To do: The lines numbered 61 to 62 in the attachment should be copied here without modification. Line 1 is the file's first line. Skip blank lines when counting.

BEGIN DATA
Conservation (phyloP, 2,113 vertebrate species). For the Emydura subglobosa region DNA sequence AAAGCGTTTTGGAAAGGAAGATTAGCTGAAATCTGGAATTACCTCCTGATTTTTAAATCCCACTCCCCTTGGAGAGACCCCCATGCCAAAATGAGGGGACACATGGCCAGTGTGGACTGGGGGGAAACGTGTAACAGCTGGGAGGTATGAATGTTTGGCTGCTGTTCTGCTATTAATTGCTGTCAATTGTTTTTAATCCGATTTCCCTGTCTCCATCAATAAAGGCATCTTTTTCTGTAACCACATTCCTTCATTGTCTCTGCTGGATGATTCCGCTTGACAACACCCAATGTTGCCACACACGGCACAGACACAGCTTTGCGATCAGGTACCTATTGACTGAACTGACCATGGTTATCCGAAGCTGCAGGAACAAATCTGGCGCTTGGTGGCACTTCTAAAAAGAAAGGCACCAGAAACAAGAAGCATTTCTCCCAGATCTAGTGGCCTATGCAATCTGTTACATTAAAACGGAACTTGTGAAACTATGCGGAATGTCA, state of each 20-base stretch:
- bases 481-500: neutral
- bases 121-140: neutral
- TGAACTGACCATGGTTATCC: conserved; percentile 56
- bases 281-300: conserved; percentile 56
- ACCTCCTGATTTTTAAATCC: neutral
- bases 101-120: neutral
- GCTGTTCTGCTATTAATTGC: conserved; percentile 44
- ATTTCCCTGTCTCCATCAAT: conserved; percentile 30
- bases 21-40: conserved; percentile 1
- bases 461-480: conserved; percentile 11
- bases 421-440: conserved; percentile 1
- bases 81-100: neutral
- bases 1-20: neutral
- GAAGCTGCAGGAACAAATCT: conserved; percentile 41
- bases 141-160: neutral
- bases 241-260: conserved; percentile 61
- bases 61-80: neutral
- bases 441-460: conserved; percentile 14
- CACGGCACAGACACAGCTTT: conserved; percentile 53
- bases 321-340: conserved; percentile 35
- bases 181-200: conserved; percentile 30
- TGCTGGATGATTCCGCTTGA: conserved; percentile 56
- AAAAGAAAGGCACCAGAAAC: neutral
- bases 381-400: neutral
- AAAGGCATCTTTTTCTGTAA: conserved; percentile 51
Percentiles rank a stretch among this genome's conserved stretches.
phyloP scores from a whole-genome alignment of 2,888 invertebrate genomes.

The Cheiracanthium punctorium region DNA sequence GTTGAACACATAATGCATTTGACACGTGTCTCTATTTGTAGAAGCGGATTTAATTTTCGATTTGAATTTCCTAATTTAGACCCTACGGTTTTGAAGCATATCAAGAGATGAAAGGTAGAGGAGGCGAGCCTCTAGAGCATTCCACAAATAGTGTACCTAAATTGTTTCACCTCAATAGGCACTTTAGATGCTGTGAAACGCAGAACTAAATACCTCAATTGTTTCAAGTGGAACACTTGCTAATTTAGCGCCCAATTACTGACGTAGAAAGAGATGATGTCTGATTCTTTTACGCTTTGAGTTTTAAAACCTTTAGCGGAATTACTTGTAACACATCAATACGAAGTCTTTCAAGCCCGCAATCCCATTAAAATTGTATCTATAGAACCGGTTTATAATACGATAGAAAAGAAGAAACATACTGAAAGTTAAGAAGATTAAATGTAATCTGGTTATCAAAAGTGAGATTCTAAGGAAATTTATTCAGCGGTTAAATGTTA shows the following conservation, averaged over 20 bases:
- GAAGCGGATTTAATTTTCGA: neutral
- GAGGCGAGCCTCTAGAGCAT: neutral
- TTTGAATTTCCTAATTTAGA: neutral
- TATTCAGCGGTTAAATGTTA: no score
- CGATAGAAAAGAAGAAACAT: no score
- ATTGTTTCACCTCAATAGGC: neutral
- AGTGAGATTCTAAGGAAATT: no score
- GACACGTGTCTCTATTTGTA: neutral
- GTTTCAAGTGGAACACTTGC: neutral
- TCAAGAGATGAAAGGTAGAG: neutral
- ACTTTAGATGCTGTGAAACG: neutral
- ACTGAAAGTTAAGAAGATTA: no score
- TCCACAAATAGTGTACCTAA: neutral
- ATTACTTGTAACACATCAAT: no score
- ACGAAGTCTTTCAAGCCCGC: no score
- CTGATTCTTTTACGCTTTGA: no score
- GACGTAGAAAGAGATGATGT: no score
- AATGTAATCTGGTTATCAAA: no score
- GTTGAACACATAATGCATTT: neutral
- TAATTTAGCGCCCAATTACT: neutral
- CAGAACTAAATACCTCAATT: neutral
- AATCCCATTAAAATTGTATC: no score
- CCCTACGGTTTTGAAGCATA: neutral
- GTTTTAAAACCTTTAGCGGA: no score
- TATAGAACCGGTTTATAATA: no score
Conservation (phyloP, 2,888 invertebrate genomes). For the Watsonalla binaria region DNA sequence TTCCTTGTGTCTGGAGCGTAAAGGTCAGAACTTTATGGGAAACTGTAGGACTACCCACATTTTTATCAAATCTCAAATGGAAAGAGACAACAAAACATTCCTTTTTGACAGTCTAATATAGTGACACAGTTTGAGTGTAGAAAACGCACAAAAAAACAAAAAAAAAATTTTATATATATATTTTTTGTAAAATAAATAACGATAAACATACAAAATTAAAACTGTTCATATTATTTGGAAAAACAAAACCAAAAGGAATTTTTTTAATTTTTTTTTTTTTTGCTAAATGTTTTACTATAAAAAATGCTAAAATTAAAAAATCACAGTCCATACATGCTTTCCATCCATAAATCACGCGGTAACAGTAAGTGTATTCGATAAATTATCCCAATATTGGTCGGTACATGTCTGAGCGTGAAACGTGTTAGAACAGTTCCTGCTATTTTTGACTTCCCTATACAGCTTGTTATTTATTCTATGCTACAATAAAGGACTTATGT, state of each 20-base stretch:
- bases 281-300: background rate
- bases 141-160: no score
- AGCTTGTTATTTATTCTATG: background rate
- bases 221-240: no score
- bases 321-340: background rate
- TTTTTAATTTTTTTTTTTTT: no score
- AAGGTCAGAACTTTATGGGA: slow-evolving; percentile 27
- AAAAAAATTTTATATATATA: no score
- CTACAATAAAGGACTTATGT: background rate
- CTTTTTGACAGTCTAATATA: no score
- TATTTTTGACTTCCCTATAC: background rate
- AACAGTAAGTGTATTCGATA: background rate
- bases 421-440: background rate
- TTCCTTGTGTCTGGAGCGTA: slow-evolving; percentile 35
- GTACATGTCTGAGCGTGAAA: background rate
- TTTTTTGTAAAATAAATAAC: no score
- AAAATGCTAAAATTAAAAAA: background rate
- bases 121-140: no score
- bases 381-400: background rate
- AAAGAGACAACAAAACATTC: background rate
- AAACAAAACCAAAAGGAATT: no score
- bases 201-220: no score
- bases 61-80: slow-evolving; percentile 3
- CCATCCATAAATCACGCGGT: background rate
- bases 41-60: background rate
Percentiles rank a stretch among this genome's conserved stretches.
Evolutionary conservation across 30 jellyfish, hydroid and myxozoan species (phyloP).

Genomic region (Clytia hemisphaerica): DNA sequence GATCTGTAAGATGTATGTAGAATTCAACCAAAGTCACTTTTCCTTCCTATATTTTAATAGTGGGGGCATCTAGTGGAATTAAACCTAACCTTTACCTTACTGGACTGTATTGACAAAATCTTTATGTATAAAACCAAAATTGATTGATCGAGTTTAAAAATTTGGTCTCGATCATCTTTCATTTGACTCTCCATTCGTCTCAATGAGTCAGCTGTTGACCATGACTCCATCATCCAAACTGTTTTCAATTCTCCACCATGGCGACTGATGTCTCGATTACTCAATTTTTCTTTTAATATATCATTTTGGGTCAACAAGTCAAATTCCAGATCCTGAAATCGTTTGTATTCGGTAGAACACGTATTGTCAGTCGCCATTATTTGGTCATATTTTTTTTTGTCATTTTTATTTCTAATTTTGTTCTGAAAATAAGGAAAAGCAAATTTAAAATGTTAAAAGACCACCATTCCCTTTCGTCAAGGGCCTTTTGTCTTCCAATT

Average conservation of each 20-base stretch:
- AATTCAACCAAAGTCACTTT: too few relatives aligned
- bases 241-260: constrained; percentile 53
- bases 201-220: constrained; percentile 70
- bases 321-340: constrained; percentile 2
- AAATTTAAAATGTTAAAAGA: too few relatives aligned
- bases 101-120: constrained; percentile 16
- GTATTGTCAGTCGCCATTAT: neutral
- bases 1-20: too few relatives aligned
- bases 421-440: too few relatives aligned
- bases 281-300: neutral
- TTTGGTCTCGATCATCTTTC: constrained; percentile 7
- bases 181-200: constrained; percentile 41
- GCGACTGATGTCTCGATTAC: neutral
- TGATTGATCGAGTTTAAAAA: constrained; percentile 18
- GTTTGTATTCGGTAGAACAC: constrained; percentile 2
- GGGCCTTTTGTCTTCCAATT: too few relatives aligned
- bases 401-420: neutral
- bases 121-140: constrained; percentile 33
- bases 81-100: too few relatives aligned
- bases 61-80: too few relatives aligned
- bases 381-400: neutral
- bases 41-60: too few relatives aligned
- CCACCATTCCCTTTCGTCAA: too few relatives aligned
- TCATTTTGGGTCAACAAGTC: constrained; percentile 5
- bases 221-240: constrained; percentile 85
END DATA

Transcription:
- TTTTTAATTTTTTTTTTTTT: no score
- AAGGTCAGAACTTTATGGGA: slow-evolving; percentile 27